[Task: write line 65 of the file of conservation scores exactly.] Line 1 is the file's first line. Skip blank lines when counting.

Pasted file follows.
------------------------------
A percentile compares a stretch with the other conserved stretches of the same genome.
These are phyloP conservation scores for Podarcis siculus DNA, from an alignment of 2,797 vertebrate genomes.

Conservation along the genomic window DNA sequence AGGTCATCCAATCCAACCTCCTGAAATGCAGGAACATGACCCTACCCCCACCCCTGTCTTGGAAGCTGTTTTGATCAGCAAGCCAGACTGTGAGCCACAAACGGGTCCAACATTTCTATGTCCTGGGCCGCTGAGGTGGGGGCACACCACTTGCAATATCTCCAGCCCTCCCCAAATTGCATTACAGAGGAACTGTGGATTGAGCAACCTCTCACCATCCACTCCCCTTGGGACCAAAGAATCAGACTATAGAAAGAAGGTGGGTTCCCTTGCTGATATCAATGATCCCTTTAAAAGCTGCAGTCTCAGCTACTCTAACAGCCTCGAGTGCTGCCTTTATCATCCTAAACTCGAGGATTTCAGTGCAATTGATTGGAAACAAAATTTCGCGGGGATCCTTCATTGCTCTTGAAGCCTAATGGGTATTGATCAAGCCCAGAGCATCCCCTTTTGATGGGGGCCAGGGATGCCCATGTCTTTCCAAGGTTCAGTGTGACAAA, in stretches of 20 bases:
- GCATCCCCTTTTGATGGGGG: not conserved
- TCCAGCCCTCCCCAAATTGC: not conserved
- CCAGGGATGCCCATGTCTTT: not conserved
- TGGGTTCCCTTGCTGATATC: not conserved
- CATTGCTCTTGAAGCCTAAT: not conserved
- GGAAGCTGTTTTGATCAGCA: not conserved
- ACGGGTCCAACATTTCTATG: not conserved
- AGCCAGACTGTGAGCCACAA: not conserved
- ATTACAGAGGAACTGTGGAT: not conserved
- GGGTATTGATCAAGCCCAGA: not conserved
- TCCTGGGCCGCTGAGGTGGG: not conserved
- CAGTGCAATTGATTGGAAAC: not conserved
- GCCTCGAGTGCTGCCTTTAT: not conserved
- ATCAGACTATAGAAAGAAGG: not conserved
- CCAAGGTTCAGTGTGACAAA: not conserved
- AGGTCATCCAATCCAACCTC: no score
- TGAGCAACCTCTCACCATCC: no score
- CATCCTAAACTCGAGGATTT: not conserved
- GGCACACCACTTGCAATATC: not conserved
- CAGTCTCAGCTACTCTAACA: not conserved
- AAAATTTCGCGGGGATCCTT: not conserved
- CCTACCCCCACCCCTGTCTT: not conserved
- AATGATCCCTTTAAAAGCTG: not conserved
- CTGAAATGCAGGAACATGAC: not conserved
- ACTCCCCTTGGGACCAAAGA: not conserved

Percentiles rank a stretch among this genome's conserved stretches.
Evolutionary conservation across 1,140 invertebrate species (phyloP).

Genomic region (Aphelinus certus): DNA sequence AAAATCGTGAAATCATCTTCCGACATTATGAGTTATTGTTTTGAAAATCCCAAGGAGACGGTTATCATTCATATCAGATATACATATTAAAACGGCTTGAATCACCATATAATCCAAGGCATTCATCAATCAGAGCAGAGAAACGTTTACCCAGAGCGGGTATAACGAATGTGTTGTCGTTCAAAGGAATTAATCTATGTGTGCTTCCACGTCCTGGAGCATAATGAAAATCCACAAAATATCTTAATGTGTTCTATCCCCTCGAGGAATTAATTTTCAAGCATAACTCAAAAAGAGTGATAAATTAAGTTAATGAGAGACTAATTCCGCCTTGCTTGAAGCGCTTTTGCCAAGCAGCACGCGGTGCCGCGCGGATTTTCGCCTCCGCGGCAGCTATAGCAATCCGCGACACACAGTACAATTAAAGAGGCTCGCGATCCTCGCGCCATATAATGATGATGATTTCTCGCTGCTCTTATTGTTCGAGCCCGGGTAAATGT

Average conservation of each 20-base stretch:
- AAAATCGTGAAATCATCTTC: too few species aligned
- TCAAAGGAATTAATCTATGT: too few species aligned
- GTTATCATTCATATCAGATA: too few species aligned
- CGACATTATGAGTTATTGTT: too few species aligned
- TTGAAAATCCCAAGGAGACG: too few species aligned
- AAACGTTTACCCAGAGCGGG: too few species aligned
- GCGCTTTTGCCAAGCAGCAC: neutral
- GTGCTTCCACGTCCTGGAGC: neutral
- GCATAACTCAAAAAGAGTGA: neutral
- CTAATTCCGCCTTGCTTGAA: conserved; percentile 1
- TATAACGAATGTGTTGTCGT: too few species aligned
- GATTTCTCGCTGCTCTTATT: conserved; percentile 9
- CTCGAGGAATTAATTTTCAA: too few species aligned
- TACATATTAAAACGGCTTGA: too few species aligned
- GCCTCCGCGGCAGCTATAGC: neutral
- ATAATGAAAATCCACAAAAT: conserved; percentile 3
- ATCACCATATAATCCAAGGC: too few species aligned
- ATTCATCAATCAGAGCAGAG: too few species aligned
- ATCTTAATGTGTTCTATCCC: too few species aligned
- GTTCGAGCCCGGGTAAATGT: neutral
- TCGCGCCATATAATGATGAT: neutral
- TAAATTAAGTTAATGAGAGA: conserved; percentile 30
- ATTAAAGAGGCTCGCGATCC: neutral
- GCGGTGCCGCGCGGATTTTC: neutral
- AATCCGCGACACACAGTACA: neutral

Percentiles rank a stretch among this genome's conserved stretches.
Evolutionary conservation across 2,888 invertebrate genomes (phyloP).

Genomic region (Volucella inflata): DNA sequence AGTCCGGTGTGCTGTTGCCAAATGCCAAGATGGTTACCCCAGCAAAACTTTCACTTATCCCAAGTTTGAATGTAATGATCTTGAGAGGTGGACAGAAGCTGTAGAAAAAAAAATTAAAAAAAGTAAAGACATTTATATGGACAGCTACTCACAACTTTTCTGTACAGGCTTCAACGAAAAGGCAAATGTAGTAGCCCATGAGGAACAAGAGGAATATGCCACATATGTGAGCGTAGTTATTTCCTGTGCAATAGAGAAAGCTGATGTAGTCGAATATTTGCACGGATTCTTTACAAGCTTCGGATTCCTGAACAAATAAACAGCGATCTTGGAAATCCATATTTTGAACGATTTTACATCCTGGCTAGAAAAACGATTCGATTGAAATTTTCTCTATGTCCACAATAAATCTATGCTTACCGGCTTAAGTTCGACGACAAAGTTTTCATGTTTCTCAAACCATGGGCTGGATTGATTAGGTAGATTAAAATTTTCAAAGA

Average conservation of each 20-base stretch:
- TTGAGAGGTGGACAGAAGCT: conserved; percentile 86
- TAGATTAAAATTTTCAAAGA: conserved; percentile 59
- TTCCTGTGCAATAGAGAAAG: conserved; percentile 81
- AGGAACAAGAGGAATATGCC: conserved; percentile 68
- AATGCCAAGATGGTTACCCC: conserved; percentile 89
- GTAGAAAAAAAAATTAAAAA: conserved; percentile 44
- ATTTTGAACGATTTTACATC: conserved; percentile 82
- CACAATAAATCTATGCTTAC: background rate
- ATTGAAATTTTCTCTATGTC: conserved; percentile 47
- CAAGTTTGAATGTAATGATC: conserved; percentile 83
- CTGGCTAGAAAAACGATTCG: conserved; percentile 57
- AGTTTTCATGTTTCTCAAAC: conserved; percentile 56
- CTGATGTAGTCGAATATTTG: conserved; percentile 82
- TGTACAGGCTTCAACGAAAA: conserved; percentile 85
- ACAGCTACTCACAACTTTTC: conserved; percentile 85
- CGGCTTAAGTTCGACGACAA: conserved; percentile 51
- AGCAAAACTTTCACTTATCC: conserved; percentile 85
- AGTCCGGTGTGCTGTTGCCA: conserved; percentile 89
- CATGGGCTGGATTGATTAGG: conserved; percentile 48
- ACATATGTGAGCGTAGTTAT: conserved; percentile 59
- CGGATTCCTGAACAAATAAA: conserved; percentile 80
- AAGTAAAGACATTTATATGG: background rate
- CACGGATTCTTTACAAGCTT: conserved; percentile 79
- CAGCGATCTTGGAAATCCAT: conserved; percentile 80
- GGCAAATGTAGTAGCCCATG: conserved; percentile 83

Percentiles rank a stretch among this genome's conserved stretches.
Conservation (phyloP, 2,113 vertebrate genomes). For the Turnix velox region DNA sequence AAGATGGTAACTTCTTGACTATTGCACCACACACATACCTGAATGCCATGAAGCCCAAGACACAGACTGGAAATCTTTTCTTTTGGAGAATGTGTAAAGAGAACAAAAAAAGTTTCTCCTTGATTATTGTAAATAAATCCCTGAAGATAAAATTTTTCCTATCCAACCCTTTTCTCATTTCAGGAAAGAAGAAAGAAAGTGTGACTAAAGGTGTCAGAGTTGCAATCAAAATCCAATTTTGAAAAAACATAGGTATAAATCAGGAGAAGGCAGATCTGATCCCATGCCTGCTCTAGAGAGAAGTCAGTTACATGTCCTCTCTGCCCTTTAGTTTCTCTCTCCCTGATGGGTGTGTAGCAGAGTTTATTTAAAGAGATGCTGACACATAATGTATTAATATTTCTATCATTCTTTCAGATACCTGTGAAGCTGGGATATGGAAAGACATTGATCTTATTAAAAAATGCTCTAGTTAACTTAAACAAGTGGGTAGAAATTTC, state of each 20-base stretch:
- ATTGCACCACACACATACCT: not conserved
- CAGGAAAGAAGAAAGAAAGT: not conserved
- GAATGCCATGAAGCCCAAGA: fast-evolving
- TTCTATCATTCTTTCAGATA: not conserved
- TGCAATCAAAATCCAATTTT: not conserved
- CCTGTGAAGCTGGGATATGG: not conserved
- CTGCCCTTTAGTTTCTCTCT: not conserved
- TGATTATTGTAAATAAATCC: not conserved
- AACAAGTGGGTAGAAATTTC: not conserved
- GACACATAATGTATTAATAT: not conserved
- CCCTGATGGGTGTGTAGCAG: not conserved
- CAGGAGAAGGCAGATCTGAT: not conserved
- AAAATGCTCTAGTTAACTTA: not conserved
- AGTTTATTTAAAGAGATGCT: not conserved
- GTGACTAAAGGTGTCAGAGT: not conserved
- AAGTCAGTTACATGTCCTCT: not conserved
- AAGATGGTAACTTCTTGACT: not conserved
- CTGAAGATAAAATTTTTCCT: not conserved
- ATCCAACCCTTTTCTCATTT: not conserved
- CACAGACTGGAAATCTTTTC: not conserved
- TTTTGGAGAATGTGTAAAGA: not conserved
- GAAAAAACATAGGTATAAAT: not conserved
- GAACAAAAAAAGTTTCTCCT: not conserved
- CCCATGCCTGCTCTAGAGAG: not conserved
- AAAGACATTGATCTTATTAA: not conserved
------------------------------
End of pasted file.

- AGGAACAAGAGGAATATGCC: conserved; percentile 68